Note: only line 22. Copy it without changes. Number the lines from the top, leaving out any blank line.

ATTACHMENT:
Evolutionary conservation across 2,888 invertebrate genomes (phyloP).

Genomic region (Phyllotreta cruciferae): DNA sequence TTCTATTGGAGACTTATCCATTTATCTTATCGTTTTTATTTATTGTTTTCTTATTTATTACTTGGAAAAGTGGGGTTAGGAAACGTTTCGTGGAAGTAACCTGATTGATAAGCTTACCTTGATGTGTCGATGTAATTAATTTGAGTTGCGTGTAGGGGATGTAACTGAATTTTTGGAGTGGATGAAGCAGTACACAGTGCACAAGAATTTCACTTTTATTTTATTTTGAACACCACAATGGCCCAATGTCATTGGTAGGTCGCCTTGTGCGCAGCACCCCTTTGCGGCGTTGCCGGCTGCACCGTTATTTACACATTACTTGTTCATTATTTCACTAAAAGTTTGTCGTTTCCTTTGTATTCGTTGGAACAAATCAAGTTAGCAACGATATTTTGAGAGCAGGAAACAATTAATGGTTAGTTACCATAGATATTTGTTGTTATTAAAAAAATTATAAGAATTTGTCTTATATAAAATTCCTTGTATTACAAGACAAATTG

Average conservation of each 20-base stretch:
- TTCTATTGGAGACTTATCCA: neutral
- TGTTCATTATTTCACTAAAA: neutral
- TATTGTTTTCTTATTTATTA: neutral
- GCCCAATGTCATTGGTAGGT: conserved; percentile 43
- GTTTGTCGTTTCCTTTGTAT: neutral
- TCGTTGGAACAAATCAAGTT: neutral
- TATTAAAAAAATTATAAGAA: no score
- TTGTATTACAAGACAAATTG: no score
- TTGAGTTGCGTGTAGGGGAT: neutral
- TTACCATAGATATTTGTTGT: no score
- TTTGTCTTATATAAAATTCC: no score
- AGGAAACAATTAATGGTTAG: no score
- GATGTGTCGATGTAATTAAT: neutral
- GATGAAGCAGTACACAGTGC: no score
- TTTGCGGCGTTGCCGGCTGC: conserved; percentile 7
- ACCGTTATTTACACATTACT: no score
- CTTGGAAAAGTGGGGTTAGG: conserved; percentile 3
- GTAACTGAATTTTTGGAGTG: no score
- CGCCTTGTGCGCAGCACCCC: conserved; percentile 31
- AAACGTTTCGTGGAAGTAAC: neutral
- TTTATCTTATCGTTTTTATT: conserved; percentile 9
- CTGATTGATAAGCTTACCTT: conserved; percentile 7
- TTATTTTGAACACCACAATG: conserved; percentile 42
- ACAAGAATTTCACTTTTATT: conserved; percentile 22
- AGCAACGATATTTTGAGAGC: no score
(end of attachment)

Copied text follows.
- CGCCTTGTGCGCAGCACCCC: conserved; percentile 31